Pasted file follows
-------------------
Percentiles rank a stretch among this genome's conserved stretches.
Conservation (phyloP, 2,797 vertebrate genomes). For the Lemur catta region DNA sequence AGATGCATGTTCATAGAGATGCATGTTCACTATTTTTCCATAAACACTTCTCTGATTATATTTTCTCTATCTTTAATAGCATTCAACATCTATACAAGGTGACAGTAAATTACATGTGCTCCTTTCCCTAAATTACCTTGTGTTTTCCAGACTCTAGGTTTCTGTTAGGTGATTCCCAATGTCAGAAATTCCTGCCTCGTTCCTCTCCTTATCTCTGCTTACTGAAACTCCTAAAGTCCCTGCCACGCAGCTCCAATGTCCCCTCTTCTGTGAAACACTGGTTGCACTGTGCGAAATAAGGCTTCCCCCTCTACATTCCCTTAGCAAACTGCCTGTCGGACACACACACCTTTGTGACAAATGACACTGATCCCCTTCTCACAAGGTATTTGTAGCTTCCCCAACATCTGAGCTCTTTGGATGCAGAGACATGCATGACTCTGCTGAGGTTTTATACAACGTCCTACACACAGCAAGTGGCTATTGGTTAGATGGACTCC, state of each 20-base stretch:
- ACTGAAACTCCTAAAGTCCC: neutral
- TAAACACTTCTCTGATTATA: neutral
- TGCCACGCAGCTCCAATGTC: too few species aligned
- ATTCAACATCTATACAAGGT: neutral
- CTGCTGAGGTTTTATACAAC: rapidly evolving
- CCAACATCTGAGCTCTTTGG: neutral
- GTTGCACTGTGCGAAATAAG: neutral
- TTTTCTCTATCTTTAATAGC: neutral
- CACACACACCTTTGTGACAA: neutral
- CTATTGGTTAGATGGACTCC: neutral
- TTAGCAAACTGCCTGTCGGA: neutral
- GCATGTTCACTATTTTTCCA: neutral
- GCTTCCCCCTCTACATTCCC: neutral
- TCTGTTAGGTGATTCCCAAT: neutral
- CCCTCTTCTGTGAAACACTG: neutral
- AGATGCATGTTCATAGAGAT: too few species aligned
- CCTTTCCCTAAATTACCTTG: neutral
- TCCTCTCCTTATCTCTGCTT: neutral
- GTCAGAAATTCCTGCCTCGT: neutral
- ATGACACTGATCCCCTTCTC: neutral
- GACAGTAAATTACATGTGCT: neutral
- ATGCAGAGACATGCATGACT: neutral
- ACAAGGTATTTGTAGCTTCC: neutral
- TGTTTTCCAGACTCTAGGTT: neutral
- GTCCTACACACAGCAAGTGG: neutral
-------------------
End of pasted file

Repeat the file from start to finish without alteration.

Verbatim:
Percentiles rank a stretch among this genome's conserved stretches.
Conservation (phyloP, 2,797 vertebrate genomes). For the Lemur catta region DNA sequence AGATGCATGTTCATAGAGATGCATGTTCACTATTTTTCCATAAACACTTCTCTGATTATATTTTCTCTATCTTTAATAGCATTCAACATCTATACAAGGTGACAGTAAATTACATGTGCTCCTTTCCCTAAATTACCTTGTGTTTTCCAGACTCTAGGTTTCTGTTAGGTGATTCCCAATGTCAGAAATTCCTGCCTCGTTCCTCTCCTTATCTCTGCTTACTGAAACTCCTAAAGTCCCTGCCACGCAGCTCCAATGTCCCCTCTTCTGTGAAACACTGGTTGCACTGTGCGAAATAAGGCTTCCCCCTCTACATTCCCTTAGCAAACTGCCTGTCGGACACACACACCTTTGTGACAAATGACACTGATCCCCTTCTCACAAGGTATTTGTAGCTTCCCCAACATCTGAGCTCTTTGGATGCAGAGACATGCATGACTCTGCTGAGGTTTTATACAACGTCCTACACACAGCAAGTGGCTATTGGTTAGATGGACTCC, state of each 20-base stretch:
- ACTGAAACTCCTAAAGTCCC: neutral
- TAAACACTTCTCTGATTATA: neutral
- TGCCACGCAGCTCCAATGTC: too few species aligned
- ATTCAACATCTATACAAGGT: neutral
- CTGCTGAGGTTTTATACAAC: rapidly evolving
- CCAACATCTGAGCTCTTTGG: neutral
- GTTGCACTGTGCGAAATAAG: neutral
- TTTTCTCTATCTTTAATAGC: neutral
- CACACACACCTTTGTGACAA: neutral
- CTATTGGTTAGATGGACTCC: neutral
- TTAGCAAACTGCCTGTCGGA: neutral
- GCATGTTCACTATTTTTCCA: neutral
- GCTTCCCCCTCTACATTCCC: neutral
- TCTGTTAGGTGATTCCCAAT: neutral
- CCCTCTTCTGTGAAACACTG: neutral
- AGATGCATGTTCATAGAGAT: too few species aligned
- CCTTTCCCTAAATTACCTTG: neutral
- TCCTCTCCTTATCTCTGCTT: neutral
- GTCAGAAATTCCTGCCTCGT: neutral
- ATGACACTGATCCCCTTCTC: neutral
- GACAGTAAATTACATGTGCT: neutral
- ATGCAGAGACATGCATGACT: neutral
- ACAAGGTATTTGTAGCTTCC: neutral
- TGTTTTCCAGACTCTAGGTT: neutral
- GTCCTACACACAGCAAGTGG: neutral